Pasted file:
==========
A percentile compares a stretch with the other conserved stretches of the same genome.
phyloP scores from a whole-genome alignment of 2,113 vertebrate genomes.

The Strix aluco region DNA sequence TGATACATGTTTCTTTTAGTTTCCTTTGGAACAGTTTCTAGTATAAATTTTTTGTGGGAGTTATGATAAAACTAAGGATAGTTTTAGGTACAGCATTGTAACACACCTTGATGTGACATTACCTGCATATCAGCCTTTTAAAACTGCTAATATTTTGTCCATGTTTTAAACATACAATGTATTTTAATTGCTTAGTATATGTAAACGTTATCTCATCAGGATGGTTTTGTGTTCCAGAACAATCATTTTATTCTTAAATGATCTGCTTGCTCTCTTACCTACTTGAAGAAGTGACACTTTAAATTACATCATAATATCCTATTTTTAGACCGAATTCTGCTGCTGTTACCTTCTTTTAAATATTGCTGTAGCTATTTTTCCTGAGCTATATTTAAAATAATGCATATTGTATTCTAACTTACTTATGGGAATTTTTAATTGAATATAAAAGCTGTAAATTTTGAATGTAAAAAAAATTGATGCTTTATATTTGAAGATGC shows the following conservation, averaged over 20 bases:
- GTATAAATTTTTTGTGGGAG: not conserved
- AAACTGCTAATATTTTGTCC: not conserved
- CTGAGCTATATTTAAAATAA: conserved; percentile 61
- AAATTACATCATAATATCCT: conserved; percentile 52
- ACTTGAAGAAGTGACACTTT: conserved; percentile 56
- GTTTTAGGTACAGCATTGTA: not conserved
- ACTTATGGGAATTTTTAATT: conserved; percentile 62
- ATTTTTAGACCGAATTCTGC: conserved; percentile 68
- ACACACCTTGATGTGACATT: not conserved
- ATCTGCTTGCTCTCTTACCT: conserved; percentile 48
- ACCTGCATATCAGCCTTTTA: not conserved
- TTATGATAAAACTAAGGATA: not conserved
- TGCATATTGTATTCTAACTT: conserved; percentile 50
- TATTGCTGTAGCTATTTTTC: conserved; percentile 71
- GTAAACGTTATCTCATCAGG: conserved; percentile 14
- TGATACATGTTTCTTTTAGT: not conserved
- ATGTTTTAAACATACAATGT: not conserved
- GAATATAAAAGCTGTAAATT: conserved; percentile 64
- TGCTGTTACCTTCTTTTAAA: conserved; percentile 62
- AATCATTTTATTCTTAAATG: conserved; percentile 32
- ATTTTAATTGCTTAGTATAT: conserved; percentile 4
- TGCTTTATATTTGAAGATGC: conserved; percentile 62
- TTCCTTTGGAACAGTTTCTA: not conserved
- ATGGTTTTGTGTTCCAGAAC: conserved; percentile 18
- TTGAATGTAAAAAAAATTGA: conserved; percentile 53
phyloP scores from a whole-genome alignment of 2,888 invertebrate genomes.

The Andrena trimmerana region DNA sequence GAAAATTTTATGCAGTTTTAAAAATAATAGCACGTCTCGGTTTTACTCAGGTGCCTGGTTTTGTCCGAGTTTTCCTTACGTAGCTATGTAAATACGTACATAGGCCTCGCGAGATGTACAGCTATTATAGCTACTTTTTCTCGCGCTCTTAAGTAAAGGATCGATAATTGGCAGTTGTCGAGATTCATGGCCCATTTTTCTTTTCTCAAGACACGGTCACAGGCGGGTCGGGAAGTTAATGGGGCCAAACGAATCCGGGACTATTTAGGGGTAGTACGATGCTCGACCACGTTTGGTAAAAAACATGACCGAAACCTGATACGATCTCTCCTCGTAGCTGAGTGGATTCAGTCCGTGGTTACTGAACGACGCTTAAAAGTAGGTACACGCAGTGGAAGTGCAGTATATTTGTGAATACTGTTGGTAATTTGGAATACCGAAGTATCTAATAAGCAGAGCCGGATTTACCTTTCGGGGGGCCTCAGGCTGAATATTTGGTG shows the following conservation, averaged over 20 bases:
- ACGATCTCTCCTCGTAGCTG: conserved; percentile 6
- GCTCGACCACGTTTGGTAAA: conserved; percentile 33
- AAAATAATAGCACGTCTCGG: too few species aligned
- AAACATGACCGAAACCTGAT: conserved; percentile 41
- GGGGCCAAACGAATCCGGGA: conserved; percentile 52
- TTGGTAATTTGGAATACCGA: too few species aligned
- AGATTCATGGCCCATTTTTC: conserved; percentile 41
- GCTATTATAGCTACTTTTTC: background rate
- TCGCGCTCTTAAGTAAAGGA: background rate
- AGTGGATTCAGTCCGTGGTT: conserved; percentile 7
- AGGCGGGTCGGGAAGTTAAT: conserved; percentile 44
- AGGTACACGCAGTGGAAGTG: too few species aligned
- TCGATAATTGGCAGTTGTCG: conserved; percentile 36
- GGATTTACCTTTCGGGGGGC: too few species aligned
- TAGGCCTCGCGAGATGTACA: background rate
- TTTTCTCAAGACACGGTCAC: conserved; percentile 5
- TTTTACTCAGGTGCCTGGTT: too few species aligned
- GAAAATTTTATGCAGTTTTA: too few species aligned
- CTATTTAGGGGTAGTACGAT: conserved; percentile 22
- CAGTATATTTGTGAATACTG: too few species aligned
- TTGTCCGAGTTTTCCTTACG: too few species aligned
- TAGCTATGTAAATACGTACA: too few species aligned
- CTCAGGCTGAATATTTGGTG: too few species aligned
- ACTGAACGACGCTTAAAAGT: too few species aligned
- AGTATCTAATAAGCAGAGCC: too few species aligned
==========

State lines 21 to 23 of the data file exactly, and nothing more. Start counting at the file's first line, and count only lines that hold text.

- GAATATAAAAGCTGTAAATT: conserved; percentile 64
- TGCTGTTACCTTCTTTTAAA: conserved; percentile 62
- AATCATTTTATTCTTAAATG: conserved; percentile 32